Biden proposes whopping pay hike for federal employees ahead of midterms

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President Joe Biden is once again raising wages for federal employees — this time reportedly by a whopping 4.6 percent.

“Federal employees and military service members would receive average raises of 4.6 percent next January under the budget President Biden will propose in March, marking what would be the workforce’s largest salary hike in two decades, according to senior officials at two federal agencies,” The Washington Post reported Thursday.

News of this raise comes less than two months since the president signed an executive order for “an across-the-board federal pay raise of 2.2% in 2022,” as reported by the Federal News Network on Dec. 22nd.

“Biden announced plans back in August to give civilian employees a 2.7% average federal pay raise for 2022. Wednesday’s order was the last step the president must take to finalize pay adjustments of any kind for General Schedule employees,” according to FNN.

The pay raise was described as “well above the 1% bump civilian employees received in 2021.”

News of the latest raise also comes amid 67,000 federal employees having just had their wages raised to $15/hour at the start of this month.

The Post admitted in its report that the latest raise — at the very least, if not all of the raises — are attributable in part to the influence of President Joe Biden’s union buddies.

“Biden’s approach underscores his administration’s close partnership with unions, whose collective bargaining power in the federal government is limited to working conditions, not wages, which are set by Congress. Biden established a contrast with the Trump administration early in his presidency with executive orders and rhetoric that shifted course from what was widely viewed as hostility toward civil servants by Trump,” according to the Post.

“Federal employee unions have enjoyed renewed clout in the current administration, for example, by largely setting the direction at some agencies for when their members will return to the office from remote work during the coronavirus pandemic, in some cases pushing return dates well into the spring. Permanent telework is also expected to be a fixture of post-pandemic work life for some federal employees.”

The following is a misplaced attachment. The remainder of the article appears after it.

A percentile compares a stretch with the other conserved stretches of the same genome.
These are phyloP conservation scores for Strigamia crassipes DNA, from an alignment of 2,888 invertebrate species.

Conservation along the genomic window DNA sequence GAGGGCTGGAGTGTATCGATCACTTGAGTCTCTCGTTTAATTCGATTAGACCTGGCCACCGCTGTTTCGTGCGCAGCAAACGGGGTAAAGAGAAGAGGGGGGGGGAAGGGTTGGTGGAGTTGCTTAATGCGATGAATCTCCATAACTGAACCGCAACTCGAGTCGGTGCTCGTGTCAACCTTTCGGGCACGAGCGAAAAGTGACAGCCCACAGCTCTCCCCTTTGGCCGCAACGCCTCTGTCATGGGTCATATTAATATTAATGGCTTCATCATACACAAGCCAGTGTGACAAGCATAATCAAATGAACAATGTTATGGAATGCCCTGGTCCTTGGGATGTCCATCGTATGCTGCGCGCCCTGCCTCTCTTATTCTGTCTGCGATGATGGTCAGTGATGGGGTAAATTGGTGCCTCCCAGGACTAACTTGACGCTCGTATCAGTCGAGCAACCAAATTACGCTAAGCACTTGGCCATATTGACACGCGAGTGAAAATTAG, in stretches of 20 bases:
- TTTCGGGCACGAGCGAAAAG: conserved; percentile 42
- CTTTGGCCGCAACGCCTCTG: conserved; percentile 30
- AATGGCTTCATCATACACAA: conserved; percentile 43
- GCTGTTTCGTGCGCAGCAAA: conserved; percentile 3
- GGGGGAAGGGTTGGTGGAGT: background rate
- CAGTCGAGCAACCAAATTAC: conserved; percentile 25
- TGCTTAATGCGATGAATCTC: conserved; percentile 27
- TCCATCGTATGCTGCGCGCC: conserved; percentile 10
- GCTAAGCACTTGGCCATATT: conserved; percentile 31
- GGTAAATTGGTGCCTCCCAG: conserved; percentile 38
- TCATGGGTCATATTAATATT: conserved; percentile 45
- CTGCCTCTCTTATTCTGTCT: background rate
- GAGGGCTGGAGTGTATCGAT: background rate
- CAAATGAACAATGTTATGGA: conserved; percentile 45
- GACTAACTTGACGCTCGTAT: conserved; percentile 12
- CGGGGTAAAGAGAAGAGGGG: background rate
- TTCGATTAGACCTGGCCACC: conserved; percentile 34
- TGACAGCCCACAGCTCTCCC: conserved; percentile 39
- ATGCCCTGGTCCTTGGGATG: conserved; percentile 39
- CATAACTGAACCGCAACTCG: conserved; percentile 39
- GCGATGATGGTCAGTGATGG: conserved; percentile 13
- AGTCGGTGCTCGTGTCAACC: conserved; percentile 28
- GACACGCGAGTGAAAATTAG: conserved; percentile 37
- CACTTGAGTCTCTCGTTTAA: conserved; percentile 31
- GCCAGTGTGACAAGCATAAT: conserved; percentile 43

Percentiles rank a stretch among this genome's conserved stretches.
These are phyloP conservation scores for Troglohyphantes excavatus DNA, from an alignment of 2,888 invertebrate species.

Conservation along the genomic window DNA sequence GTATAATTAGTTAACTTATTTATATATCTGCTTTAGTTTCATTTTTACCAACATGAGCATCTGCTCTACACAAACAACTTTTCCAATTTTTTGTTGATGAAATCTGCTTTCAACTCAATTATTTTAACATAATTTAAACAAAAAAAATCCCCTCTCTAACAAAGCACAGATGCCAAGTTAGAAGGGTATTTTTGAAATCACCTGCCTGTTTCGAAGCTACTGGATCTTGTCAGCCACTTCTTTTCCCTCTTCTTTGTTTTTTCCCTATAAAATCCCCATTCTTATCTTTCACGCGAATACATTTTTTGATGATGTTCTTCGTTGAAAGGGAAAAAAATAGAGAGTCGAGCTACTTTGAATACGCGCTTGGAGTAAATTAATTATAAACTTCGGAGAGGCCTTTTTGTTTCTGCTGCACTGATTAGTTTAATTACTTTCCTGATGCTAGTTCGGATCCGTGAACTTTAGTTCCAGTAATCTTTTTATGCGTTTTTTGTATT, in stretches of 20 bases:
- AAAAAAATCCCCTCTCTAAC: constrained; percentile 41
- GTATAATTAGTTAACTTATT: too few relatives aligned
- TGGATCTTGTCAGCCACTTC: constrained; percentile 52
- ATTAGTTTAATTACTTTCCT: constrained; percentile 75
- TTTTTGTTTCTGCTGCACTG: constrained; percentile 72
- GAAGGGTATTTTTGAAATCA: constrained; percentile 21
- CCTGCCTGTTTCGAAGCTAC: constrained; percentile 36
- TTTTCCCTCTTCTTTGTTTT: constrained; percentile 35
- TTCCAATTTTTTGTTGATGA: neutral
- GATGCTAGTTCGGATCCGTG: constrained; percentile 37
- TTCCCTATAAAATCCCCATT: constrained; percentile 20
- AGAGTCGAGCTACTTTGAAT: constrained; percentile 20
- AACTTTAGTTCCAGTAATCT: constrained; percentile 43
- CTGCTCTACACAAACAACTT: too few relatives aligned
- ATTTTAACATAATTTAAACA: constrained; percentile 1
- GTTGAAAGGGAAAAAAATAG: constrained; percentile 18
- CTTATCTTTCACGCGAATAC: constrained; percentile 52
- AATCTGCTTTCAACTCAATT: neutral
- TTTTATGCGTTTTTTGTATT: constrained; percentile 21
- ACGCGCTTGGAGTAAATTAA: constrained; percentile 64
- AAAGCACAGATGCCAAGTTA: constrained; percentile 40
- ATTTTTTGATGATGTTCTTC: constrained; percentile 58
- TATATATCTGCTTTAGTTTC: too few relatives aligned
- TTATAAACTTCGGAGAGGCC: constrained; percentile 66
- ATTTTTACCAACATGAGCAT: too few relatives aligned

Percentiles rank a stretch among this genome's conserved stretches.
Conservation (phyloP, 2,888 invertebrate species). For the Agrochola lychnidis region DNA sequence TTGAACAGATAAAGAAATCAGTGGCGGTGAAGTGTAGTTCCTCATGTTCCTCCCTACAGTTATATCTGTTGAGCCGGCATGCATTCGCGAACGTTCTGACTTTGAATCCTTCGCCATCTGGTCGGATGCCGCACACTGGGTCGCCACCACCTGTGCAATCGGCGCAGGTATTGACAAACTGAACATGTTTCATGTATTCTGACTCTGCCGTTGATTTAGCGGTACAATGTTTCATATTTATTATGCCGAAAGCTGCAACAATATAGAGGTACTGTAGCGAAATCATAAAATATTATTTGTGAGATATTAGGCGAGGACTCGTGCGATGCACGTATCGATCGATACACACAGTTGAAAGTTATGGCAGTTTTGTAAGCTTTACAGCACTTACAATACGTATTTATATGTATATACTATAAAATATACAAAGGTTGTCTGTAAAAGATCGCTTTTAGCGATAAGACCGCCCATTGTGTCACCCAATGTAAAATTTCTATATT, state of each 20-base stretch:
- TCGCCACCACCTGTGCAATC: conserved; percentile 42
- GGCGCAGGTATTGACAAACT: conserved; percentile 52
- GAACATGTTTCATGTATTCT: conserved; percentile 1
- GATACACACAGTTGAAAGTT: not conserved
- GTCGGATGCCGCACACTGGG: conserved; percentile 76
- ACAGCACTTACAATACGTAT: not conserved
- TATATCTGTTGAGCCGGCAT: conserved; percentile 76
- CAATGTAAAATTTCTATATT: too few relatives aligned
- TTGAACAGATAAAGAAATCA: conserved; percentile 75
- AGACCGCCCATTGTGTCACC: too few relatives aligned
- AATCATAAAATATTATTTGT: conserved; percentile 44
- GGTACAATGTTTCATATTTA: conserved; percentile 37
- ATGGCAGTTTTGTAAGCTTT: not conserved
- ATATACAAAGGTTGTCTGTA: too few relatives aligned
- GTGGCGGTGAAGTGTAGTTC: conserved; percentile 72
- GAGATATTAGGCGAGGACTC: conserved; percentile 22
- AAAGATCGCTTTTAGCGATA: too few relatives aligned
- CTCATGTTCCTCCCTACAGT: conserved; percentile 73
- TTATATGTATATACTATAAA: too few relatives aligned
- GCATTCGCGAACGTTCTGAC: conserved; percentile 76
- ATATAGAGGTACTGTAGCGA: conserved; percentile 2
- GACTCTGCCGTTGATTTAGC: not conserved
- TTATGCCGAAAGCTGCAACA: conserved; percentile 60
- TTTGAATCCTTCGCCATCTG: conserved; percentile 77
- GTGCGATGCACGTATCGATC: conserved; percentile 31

It appears the president has acquiesced to virtually every demand made by federal labor unions. The same is true of the demands made by teachers’ unions:

Given the president’s record low polling numbers and the fact that the U.S. government hasn’t grown anymore efficient in recent years, some suspect the incessant raises are nothing but an attempt by the president to essentially “buy” votes.


In fairness to the president, he’s a Democrat, and Democrats have always been for bigger government, despite warnings from critics who say bigger government isn’t, hasn’t been and will never be the solution.

One of these critics is Elon Musk, an entrepreneur and investor who’s founded a spate of successful companies, including Tesla and SpaceX.

During last year’s Wall Street Journal CEO Council Summit, he explicitly called for smaller government, not bigger.

“The government is simply the biggest corporation, with a monopoly on violence and where you have no recourse. … We should minimize what the government does. … The role of government should be that of like a referee, but not a player on the field. Government should try to get out of the way and not impede progress. Rules and regulations are immortal, they don’t die,” he said.

“Occasionally you see some law with a sunset provision, but really, otherwise, the vast majority of rules and regulations live forever. Eventually, it just takes longer and longer and it’s harder to do things. There’s not really an effective garbage collection system for removing rules and regulations. And so gradually this hardens the arteries of civilization, where you’re able to do less and less over time.”

In added in conclusion, “So I think government should be trying really hard to get rid of rules and regulations that perhaps had merit at some time but don’t have merit currently.”


But the current president believes otherwise and has, in addition to doling out raises like candy, been fervent in his implementation of more regulations and an ever-expanding government bureaucracy.

Vivek Saxena


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